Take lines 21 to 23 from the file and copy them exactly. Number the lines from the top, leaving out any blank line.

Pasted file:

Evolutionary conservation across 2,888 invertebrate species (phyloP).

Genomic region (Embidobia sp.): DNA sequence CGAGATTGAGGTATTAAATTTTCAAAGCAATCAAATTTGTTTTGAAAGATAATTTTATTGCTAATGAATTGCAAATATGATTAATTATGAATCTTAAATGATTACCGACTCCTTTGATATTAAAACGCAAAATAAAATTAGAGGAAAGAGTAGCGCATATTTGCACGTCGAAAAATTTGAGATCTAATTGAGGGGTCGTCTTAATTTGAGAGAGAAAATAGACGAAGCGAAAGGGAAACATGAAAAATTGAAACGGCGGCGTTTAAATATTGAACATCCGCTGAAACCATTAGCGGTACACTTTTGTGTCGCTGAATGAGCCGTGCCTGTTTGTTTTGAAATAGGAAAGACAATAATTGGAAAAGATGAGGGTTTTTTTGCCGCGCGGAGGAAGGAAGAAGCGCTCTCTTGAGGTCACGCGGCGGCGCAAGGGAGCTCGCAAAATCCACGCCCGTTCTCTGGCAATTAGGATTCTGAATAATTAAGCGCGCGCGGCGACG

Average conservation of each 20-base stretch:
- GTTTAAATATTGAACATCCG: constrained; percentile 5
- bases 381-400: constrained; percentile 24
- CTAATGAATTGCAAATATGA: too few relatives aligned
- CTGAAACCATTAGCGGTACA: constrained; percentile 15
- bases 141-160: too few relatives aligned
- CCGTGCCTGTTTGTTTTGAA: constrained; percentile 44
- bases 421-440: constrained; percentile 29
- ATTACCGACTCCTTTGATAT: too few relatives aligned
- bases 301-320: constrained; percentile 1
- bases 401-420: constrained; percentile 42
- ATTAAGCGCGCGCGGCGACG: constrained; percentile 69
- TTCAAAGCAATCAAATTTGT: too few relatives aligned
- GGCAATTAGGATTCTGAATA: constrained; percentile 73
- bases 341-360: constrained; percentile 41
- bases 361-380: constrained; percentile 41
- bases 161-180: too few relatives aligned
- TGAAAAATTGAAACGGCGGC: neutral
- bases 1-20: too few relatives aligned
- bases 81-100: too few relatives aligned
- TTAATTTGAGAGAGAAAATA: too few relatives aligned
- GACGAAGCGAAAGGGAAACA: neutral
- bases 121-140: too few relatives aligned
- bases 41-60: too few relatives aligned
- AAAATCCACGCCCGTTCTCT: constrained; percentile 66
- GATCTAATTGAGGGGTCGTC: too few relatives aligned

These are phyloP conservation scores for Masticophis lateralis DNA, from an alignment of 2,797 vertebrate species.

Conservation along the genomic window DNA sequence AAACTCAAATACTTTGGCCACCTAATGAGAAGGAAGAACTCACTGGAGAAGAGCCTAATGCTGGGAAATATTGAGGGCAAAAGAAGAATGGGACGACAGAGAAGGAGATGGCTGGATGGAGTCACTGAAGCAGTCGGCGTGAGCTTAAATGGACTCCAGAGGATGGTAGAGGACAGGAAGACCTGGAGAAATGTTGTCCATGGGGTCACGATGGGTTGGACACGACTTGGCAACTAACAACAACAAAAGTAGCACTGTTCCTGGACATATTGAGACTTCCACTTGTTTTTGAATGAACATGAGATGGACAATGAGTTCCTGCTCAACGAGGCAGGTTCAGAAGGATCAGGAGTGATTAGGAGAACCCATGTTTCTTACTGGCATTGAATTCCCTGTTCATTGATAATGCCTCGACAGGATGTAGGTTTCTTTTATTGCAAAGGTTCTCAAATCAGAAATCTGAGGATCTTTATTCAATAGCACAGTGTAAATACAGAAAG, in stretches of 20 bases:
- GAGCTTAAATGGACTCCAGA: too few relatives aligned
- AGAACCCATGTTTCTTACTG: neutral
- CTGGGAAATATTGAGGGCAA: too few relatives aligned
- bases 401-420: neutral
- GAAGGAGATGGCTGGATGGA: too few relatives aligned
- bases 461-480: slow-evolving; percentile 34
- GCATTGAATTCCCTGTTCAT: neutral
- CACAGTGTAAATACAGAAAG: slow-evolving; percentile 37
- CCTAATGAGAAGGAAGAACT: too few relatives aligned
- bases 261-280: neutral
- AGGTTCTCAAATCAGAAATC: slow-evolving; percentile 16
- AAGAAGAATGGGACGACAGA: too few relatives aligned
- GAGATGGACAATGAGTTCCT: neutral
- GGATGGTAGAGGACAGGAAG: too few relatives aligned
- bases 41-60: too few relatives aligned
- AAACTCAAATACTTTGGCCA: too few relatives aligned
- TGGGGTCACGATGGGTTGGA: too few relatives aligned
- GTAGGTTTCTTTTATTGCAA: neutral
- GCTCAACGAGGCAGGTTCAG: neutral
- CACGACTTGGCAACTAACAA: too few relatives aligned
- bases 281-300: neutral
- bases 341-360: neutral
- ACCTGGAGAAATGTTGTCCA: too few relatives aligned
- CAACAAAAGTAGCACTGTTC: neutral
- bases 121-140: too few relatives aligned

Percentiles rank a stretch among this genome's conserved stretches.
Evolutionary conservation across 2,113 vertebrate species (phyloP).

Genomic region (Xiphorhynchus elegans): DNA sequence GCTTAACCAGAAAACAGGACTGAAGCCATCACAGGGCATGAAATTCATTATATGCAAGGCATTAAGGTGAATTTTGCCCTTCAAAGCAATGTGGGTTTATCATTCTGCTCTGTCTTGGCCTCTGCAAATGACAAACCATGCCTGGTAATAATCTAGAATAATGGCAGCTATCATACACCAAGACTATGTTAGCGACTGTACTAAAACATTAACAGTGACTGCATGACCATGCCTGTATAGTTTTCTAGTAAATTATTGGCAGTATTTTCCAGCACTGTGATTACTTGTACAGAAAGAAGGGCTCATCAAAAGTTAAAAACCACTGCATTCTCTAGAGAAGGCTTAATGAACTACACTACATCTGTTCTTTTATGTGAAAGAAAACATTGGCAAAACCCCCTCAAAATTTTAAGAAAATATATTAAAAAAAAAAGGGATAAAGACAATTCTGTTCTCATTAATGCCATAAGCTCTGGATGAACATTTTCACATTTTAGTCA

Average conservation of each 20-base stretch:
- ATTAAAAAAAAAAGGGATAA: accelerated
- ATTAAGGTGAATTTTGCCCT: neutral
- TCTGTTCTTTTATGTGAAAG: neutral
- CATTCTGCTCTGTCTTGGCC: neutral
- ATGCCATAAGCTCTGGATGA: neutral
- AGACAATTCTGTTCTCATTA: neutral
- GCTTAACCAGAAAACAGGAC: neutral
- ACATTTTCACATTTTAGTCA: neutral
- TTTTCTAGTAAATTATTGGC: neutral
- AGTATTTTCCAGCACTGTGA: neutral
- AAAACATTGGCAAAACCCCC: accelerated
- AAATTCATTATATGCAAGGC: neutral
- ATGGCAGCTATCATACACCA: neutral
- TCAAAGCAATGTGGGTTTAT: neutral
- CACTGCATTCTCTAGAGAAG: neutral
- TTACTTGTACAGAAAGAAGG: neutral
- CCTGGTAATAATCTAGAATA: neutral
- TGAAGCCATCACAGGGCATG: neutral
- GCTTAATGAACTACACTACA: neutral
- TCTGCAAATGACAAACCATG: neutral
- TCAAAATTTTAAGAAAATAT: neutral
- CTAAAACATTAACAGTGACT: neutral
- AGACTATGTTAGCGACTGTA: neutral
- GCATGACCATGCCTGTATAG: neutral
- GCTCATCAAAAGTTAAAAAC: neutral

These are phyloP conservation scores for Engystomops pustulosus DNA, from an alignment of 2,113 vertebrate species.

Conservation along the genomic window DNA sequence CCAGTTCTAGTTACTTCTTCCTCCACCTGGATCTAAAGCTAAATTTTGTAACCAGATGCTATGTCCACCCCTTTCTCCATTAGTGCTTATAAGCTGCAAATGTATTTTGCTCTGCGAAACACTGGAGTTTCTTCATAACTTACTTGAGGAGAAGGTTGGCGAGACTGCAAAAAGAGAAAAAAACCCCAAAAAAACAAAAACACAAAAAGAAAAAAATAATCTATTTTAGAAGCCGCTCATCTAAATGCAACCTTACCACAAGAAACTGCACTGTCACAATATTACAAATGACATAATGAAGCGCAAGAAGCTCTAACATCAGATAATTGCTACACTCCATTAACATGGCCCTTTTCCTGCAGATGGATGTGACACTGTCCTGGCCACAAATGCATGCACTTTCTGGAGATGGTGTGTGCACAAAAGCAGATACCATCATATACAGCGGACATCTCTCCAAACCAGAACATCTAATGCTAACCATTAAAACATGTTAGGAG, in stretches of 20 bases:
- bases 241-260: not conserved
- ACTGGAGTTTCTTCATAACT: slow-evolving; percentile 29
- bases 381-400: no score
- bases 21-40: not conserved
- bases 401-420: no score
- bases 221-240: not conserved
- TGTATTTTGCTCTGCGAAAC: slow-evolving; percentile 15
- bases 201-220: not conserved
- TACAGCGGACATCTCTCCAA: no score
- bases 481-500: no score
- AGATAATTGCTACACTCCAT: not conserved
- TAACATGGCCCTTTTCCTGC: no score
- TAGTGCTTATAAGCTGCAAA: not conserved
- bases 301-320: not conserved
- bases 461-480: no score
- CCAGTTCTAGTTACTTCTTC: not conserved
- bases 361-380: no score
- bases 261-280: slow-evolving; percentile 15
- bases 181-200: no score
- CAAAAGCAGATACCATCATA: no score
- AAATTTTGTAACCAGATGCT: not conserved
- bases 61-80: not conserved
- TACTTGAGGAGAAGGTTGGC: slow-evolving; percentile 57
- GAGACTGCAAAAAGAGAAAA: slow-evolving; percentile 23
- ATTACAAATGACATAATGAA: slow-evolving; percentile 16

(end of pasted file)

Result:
- bases 1-20: too few relatives aligned
- bases 81-100: too few relatives aligned
- TTAATTTGAGAGAGAAAATA: too few relatives aligned